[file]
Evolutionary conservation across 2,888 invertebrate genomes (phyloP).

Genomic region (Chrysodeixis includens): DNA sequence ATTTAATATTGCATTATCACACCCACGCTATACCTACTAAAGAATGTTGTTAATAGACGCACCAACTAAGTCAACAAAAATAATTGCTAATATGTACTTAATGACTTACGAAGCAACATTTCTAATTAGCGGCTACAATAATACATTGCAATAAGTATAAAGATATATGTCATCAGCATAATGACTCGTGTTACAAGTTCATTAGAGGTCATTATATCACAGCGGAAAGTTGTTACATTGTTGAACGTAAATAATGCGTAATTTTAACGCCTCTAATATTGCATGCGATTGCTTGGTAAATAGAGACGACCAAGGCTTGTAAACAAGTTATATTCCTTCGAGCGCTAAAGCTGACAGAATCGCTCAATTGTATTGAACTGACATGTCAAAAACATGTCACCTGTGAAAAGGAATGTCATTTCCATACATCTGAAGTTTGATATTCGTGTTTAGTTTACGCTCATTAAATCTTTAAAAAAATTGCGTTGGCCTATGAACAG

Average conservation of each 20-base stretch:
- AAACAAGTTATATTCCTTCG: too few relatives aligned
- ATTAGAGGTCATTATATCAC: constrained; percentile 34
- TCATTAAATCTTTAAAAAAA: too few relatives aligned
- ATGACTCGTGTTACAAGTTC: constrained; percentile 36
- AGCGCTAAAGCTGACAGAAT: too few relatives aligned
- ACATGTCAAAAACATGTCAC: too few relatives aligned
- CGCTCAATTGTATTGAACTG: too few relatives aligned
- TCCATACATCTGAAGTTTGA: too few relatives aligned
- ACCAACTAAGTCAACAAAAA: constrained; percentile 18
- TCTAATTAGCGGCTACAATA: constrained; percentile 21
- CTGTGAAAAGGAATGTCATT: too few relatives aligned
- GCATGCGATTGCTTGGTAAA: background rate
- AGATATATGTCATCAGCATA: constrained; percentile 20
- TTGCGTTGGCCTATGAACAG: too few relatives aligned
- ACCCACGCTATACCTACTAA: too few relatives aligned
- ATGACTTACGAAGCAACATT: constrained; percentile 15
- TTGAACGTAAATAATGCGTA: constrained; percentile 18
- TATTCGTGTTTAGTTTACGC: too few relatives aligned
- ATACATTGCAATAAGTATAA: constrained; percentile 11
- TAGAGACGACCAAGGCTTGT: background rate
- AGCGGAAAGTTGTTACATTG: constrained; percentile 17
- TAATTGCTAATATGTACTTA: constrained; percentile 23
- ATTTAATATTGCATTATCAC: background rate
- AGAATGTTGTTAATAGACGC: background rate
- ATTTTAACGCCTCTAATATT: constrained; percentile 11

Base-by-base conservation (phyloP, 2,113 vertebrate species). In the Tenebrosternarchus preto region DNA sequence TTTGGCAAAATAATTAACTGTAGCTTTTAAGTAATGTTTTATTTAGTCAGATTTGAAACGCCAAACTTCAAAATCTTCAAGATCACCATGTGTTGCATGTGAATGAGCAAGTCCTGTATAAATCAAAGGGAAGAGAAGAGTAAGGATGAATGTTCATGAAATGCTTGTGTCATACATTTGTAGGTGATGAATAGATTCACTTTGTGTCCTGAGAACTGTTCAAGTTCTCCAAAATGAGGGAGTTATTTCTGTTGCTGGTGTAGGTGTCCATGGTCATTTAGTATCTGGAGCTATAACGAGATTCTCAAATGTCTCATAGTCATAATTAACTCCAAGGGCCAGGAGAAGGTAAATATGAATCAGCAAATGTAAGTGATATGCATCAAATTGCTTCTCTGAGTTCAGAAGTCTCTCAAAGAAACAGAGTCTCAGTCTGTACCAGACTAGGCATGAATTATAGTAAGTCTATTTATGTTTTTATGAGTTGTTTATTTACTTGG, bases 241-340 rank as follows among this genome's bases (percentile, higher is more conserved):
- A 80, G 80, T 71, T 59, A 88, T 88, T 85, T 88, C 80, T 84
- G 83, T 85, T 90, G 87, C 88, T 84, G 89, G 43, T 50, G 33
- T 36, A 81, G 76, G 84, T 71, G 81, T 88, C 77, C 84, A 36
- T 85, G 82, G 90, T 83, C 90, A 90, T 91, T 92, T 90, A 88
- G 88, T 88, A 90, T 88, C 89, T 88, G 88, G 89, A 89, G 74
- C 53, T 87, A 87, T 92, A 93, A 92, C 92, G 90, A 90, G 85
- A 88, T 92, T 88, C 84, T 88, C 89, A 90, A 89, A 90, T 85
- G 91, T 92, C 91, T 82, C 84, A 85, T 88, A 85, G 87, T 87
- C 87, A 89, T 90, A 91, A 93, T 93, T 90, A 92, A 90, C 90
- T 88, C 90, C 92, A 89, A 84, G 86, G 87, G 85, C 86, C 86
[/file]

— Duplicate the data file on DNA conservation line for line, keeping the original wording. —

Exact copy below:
Evolutionary conservation across 2,888 invertebrate genomes (phyloP).

Genomic region (Chrysodeixis includens): DNA sequence ATTTAATATTGCATTATCACACCCACGCTATACCTACTAAAGAATGTTGTTAATAGACGCACCAACTAAGTCAACAAAAATAATTGCTAATATGTACTTAATGACTTACGAAGCAACATTTCTAATTAGCGGCTACAATAATACATTGCAATAAGTATAAAGATATATGTCATCAGCATAATGACTCGTGTTACAAGTTCATTAGAGGTCATTATATCACAGCGGAAAGTTGTTACATTGTTGAACGTAAATAATGCGTAATTTTAACGCCTCTAATATTGCATGCGATTGCTTGGTAAATAGAGACGACCAAGGCTTGTAAACAAGTTATATTCCTTCGAGCGCTAAAGCTGACAGAATCGCTCAATTGTATTGAACTGACATGTCAAAAACATGTCACCTGTGAAAAGGAATGTCATTTCCATACATCTGAAGTTTGATATTCGTGTTTAGTTTACGCTCATTAAATCTTTAAAAAAATTGCGTTGGCCTATGAACAG

Average conservation of each 20-base stretch:
- AAACAAGTTATATTCCTTCG: too few relatives aligned
- ATTAGAGGTCATTATATCAC: constrained; percentile 34
- TCATTAAATCTTTAAAAAAA: too few relatives aligned
- ATGACTCGTGTTACAAGTTC: constrained; percentile 36
- AGCGCTAAAGCTGACAGAAT: too few relatives aligned
- ACATGTCAAAAACATGTCAC: too few relatives aligned
- CGCTCAATTGTATTGAACTG: too few relatives aligned
- TCCATACATCTGAAGTTTGA: too few relatives aligned
- ACCAACTAAGTCAACAAAAA: constrained; percentile 18
- TCTAATTAGCGGCTACAATA: constrained; percentile 21
- CTGTGAAAAGGAATGTCATT: too few relatives aligned
- GCATGCGATTGCTTGGTAAA: background rate
- AGATATATGTCATCAGCATA: constrained; percentile 20
- TTGCGTTGGCCTATGAACAG: too few relatives aligned
- ACCCACGCTATACCTACTAA: too few relatives aligned
- ATGACTTACGAAGCAACATT: constrained; percentile 15
- TTGAACGTAAATAATGCGTA: constrained; percentile 18
- TATTCGTGTTTAGTTTACGC: too few relatives aligned
- ATACATTGCAATAAGTATAA: constrained; percentile 11
- TAGAGACGACCAAGGCTTGT: background rate
- AGCGGAAAGTTGTTACATTG: constrained; percentile 17
- TAATTGCTAATATGTACTTA: constrained; percentile 23
- ATTTAATATTGCATTATCAC: background rate
- AGAATGTTGTTAATAGACGC: background rate
- ATTTTAACGCCTCTAATATT: constrained; percentile 11

Base-by-base conservation (phyloP, 2,113 vertebrate species). In the Tenebrosternarchus preto region DNA sequence TTTGGCAAAATAATTAACTGTAGCTTTTAAGTAATGTTTTATTTAGTCAGATTTGAAACGCCAAACTTCAAAATCTTCAAGATCACCATGTGTTGCATGTGAATGAGCAAGTCCTGTATAAATCAAAGGGAAGAGAAGAGTAAGGATGAATGTTCATGAAATGCTTGTGTCATACATTTGTAGGTGATGAATAGATTCACTTTGTGTCCTGAGAACTGTTCAAGTTCTCCAAAATGAGGGAGTTATTTCTGTTGCTGGTGTAGGTGTCCATGGTCATTTAGTATCTGGAGCTATAACGAGATTCTCAAATGTCTCATAGTCATAATTAACTCCAAGGGCCAGGAGAAGGTAAATATGAATCAGCAAATGTAAGTGATATGCATCAAATTGCTTCTCTGAGTTCAGAAGTCTCTCAAAGAAACAGAGTCTCAGTCTGTACCAGACTAGGCATGAATTATAGTAAGTCTATTTATGTTTTTATGAGTTGTTTATTTACTTGG, bases 241-340 rank as follows among this genome's bases (percentile, higher is more conserved):
- A 80, G 80, T 71, T 59, A 88, T 88, T 85, T 88, C 80, T 84
- G 83, T 85, T 90, G 87, C 88, T 84, G 89, G 43, T 50, G 33
- T 36, A 81, G 76, G 84, T 71, G 81, T 88, C 77, C 84, A 36
- T 85, G 82, G 90, T 83, C 90, A 90, T 91, T 92, T 90, A 88
- G 88, T 88, A 90, T 88, C 89, T 88, G 88, G 89, A 89, G 74
- C 53, T 87, A 87, T 92, A 93, A 92, C 92, G 90, A 90, G 85
- A 88, T 92, T 88, C 84, T 88, C 89, A 90, A 89, A 90, T 85
- G 91, T 92, C 91, T 82, C 84, A 85, T 88, A 85, G 87, T 87
- C 87, A 89, T 90, A 91, A 93, T 93, T 90, A 92, A 90, C 90
- T 88, C 90, C 92, A 89, A 84, G 86, G 87, G 85, C 86, C 86